The Markets to Be Targeted
The issues faced by the ARU allow for identifying the target markets that should be covered if the organisation is to gain additional fans and become more successful. In particular, the current strategy of the organisation is aimed at pursuing all the customers independently of their age, gender, and so on; thus, it uses an undifferentiated marketing strategy (Kotler, Armstrong, & Cunningham, 2005), hoping that this would permit for making this game universally popular (Australian Rugby, 2016a). However, due to the decreased participation in rugby matches (Smyth, 2015), it is evident that this method is not working. Therefore, it might be recommended to create a marketing strategy that would still target a broad audience, but would attempt to reach each of the different subpopulations individually. For instance, a new promotion campaign might include separate prompts for women and men, different advertising for a variety of age groups, and so on.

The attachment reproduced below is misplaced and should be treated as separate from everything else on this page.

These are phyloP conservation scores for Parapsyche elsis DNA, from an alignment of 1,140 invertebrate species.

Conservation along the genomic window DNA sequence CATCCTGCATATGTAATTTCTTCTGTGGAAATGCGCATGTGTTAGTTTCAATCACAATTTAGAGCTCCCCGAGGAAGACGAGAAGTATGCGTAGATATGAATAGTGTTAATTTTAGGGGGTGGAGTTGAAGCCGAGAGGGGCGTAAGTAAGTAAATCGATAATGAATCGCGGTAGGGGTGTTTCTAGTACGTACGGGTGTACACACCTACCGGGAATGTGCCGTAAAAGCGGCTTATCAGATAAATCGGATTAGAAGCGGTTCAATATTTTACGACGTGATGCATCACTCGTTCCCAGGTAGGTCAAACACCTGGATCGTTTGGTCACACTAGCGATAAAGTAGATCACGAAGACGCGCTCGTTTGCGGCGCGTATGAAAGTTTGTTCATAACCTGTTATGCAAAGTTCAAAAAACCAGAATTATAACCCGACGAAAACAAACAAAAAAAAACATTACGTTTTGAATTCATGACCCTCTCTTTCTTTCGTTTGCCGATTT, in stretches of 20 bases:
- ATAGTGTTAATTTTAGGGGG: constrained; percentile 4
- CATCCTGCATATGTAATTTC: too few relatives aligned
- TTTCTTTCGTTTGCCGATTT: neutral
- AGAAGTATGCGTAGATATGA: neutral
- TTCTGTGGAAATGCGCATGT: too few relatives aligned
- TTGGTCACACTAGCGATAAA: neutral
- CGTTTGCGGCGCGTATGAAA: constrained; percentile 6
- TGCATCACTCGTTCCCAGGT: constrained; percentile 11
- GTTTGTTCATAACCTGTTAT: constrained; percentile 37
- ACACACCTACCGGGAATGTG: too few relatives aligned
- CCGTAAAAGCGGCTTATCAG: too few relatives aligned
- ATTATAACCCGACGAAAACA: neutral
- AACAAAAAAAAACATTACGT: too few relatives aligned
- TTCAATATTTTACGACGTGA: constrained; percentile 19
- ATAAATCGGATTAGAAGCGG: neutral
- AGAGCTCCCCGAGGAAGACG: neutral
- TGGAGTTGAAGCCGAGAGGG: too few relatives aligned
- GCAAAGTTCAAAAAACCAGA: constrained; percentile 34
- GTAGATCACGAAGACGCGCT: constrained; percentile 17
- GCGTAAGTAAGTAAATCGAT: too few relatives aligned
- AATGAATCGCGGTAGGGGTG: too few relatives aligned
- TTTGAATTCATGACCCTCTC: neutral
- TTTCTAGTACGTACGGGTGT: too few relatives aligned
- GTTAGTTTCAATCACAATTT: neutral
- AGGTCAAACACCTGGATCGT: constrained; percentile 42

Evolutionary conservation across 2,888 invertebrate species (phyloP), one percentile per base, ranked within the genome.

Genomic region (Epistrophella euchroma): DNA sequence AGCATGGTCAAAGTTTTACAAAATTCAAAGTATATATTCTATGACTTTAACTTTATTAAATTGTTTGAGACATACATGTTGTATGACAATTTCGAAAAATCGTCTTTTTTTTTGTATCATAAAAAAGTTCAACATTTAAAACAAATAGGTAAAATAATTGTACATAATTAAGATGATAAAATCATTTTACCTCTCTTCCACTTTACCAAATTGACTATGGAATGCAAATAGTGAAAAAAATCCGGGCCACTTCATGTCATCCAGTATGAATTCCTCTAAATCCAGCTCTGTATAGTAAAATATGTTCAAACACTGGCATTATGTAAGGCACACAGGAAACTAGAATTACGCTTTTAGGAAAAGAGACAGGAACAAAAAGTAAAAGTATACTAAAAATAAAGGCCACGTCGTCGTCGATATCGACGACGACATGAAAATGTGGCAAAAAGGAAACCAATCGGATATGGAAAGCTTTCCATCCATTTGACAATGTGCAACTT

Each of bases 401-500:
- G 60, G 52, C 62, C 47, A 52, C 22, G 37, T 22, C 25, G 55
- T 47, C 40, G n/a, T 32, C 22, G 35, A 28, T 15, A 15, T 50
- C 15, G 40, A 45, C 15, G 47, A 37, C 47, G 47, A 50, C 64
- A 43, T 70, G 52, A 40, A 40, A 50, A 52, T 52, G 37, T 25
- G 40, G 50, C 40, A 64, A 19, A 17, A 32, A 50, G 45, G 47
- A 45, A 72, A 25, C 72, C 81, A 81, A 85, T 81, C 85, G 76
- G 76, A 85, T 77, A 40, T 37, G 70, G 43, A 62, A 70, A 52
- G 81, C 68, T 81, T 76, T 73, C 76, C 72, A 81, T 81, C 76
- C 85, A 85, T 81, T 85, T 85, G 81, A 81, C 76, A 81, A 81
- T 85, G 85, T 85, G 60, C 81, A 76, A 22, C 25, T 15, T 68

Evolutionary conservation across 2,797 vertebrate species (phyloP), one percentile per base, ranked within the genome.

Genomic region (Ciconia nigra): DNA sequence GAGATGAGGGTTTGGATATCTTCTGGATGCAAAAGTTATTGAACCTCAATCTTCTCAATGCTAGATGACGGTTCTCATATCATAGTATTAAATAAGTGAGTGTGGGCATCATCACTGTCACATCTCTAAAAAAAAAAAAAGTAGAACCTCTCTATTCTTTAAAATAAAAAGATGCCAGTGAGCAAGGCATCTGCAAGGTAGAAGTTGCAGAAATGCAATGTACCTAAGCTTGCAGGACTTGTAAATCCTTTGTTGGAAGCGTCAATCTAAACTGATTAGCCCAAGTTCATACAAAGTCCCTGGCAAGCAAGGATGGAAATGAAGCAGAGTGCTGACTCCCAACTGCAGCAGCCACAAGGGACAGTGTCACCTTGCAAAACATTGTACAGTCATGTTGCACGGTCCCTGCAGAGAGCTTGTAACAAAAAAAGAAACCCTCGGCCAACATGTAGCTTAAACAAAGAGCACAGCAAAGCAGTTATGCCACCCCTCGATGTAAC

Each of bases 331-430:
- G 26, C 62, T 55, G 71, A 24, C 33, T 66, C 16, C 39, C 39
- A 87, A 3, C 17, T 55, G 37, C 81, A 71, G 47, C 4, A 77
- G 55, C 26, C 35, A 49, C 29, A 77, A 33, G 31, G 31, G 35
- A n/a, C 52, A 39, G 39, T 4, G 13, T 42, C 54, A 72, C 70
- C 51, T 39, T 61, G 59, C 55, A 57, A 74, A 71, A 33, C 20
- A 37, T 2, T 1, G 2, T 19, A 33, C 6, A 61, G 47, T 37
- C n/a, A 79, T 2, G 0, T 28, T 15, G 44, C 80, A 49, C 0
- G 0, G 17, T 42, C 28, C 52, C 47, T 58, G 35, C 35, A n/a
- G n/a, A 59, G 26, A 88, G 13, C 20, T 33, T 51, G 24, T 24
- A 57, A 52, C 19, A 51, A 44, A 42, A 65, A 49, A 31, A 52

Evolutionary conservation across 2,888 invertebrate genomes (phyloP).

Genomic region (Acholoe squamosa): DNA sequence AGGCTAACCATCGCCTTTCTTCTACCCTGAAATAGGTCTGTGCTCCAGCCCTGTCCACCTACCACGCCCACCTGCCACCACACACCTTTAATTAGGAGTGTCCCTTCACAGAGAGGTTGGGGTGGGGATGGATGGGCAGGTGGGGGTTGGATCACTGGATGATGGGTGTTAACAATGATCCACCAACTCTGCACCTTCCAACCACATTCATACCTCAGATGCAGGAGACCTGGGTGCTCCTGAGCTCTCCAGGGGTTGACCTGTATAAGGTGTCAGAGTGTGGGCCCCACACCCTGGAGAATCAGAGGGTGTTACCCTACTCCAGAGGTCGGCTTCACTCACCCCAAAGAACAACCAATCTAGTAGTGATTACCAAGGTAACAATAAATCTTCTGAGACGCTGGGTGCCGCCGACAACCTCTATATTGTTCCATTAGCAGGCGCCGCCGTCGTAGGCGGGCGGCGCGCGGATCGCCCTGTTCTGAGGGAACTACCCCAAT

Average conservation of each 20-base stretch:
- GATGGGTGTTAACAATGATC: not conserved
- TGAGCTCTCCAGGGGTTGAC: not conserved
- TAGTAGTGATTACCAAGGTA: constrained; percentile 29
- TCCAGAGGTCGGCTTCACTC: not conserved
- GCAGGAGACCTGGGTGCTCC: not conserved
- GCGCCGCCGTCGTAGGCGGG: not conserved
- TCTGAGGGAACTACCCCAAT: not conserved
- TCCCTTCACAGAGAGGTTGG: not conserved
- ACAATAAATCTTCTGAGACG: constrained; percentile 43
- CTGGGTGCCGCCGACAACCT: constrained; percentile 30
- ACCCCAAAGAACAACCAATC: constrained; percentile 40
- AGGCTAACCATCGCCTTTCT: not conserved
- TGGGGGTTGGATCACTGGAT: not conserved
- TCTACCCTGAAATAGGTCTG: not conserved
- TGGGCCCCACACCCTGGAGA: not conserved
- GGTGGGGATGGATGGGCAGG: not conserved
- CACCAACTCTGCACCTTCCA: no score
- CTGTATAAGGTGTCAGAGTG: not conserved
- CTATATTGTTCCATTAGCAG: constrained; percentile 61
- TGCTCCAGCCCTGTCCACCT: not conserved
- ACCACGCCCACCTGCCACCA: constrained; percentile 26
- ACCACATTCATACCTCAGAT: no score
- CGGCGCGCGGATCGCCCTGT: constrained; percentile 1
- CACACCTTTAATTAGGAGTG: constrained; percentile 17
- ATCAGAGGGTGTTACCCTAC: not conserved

In addition, it has already been mentioned that the ARU is practically not represented in the international sports market, and even in the domestic, Australian market, it is only to be found in two states (Logan, 2014). Therefore, for the organisation to achieve success, it might be recommended to expand both in the domestic market (to the rest of the states) and in the international market (for instance, by taking more active part in international competitions on rugby). Of course, this will require an additional influx of resources – for example, it might be needed to address one of the weaknesses of the Wallabies, which is the inconsistency of success in the previous international competitions; this makes the future success of the team even more dependent on the economic environment, or, more specifically, on the potential risks of the cuts of government spending.